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Carpet Beetle


Those darn kids! It's not the adult carpet beetle that causes the problem; it is the larval stage in the carpet beetle's life that causes damage to carpets and other fabrics inside the home.  The larvae of carpet beetle are about a ¼ inch long and look like a brown caterpillar covered with short bristles. They prefer dark, secluded places like closets, attics or the spaces behind walls and under floors.

If you discover carpet beetle damage on clothing you will need to do a thorough house cleaning including emptying, vacuuming and treating dressers, closets or other storage areas with a product like Talstar Pro. You can treat cracks and crevices with Tri Die aerosol. You need to kill the eggs, larva, and adult forms of the insect to get control. Roughly brush the clothing to kill eggs. Avoid spraying pesticides on clothing, of course. When storing fabrics, seal them in air tight containers and Nuvan ProStrip resin strips to keep beetles out and to kill larvae. Nuvan strips must be used in airtight places so the pesticide can build up in the air, if there is a leak the larvae can survive and keep on feeding. Some people use mothballs, but a negative about using mothballs is that everyone within a hundred feet of you will know you are coming before you get there. Same problem with putting clothing in cedar closets. The smell announces your entrance.

The adult beetle is about the same size but enjoys sunlight and feeds on pollen and nectar. But, because the adults are more open about their presence, they get blamed for everything. Adult carpet beetles shiny black or brightly colored depending on the species. Finding adult carpet beetles indoors on window sills may indicate a larval infestation somewhere in the house.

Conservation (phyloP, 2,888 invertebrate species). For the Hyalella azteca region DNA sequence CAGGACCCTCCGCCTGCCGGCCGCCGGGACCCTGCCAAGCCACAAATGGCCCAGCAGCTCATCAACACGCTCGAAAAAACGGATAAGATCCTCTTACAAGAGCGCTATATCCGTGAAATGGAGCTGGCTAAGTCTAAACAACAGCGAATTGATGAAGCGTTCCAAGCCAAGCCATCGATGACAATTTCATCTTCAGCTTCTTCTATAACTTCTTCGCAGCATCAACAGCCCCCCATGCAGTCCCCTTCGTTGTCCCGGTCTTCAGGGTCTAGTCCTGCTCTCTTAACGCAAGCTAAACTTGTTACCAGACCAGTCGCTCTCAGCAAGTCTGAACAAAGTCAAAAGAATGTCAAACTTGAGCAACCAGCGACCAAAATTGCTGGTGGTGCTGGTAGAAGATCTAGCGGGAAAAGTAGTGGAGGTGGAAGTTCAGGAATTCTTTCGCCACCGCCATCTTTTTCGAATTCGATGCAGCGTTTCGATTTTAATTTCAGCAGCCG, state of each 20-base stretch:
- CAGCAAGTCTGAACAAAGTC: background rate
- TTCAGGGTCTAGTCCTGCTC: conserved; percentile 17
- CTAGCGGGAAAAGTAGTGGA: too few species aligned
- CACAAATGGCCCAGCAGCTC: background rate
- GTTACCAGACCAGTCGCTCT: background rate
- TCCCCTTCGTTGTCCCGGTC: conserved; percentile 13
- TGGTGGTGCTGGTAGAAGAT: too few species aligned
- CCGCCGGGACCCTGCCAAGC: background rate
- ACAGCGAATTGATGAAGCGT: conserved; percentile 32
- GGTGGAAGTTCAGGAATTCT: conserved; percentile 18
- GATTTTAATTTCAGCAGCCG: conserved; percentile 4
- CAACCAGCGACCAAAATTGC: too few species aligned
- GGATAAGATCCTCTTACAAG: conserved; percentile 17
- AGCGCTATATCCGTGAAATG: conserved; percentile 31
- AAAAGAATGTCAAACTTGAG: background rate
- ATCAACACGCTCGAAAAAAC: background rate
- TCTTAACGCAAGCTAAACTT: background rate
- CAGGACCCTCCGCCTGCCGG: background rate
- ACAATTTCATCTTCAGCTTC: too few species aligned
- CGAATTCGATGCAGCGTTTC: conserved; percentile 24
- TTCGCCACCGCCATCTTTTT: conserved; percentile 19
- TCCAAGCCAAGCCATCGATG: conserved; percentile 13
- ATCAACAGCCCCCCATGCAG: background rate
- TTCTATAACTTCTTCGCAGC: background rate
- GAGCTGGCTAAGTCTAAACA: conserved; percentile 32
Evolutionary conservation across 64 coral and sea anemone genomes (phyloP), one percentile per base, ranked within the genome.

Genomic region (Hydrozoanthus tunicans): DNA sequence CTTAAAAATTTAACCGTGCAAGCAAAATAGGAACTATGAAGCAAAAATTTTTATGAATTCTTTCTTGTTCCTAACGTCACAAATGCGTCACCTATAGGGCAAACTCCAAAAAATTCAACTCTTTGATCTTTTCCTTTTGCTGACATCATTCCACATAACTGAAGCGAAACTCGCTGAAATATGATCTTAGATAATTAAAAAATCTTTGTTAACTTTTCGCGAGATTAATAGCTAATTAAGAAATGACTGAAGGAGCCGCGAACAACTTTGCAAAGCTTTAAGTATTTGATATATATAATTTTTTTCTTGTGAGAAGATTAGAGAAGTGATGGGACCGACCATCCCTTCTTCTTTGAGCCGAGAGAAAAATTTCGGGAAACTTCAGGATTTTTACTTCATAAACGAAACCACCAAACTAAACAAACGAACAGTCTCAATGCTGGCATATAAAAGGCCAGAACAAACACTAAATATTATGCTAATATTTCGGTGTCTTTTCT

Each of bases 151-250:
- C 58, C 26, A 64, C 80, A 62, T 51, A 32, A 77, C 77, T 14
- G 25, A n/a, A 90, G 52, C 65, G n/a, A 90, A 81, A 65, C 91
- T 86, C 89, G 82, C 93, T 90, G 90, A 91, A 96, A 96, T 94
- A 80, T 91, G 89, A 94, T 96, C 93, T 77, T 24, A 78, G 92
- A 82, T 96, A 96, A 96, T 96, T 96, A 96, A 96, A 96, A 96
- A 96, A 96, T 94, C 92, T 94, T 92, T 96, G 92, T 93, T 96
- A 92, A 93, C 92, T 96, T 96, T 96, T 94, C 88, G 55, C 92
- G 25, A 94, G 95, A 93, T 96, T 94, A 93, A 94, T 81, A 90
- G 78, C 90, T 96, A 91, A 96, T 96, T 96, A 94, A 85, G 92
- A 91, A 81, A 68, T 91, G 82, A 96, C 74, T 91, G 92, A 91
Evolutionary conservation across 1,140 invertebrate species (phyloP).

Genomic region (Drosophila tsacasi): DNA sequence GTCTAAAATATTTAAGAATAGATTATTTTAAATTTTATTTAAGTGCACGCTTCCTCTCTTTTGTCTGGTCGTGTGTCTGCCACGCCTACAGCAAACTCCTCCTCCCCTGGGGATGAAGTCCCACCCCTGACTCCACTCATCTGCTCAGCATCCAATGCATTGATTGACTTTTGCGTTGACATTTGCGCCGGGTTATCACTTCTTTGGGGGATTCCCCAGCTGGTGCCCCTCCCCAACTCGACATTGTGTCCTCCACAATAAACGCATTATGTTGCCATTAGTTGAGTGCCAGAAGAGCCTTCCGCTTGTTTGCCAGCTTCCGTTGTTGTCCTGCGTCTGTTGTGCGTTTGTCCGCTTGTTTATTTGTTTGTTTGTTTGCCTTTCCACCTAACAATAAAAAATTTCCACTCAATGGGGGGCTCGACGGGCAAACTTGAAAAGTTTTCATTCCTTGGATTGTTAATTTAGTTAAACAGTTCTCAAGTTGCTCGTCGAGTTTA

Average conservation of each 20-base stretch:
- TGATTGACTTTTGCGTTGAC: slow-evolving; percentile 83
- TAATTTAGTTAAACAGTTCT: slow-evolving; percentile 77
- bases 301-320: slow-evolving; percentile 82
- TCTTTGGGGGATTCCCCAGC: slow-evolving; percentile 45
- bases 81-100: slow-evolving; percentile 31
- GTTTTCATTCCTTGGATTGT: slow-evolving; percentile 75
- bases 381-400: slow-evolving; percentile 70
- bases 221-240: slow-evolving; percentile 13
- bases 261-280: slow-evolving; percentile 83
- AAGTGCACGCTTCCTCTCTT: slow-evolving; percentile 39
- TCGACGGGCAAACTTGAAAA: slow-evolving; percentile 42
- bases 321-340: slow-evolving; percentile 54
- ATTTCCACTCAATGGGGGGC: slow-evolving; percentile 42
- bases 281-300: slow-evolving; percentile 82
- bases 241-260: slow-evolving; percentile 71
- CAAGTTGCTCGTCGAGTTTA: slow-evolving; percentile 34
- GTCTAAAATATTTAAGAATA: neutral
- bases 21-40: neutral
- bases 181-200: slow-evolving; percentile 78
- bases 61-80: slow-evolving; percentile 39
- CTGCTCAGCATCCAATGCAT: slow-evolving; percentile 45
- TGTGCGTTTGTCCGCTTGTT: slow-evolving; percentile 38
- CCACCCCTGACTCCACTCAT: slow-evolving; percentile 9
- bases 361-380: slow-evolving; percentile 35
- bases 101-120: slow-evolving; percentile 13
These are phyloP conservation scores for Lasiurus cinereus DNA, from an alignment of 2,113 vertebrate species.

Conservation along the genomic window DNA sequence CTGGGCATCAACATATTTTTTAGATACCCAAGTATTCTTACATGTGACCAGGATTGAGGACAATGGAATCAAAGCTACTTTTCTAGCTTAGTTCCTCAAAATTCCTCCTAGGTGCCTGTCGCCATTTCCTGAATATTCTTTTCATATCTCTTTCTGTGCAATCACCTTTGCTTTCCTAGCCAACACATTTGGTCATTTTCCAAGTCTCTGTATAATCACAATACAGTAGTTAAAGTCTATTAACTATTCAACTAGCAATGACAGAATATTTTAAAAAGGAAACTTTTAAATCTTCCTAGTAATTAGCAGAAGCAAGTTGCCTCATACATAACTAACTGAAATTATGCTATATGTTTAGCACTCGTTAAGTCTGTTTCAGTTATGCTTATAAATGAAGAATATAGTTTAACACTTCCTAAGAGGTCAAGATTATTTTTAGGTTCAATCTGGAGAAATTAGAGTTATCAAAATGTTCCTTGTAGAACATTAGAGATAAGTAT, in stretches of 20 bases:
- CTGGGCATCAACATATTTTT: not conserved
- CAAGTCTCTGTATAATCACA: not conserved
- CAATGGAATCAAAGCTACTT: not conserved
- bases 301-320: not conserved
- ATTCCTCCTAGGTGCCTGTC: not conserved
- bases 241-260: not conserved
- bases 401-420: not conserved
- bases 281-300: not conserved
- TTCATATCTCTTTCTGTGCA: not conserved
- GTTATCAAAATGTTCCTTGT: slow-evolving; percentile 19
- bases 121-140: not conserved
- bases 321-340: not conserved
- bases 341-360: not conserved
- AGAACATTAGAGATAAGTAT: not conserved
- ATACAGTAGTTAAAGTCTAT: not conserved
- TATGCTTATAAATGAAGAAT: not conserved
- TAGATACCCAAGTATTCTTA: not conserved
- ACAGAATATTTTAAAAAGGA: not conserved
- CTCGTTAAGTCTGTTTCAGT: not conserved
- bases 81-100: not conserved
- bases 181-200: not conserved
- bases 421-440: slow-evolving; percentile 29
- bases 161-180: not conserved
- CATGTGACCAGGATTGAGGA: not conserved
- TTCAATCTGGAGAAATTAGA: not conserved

The larvae of carpet beetles move around from room to room, so the source of an infestation can be difficult to locate and treat. The best way to treat for carpet beetles is to keep areas clean of animal hair, dust, old spider webs or soiled fabrics. Carpet beetle larvae really like that stuff. Vacuum frequently with a beater-bar vacuum cleaner to eliminate eggs lying in the carpets. Eliminating food sources is the best way of preventing carpet beetles, but identifying where they are coming from is the first step in getting rid of an existing infestation.

Carpet beetles originate from an old bird's nest or dead animal hidden behind a wall. Old cereal in boxes or other grains can be good food sources for carpet beetles, too. Adult carpet beetles can be brought into the house on cut flowers. Finding molted shed skins that look like the larva of the beetle, but crusty and brittle, can help you to locate where the beetles are feeding.

Carpet beetle feeding patterns are similar to clothes moths, but carpet beetles generally feed on one large area rather than leaving many small holes. Sometimes carpet beetles will eat objects you wouldn't expect like the felt and hammer inside a piano. The beetles also will eat stuffed animals or the horns of mounted animals. Museums with animals on display often have this problem.

If you want to eliminate carpet beetles but don't want to fumigate or use pesticides, then you can freeze infested objects for two weeks or heat the object for thirty minutes at 120 degrees Fahrenheit. Obviously, these solutions will only work on smaller objects. If it's your carpet that is infested you have little choice, but to treat yourself or call in a professional pest control company to do the work.



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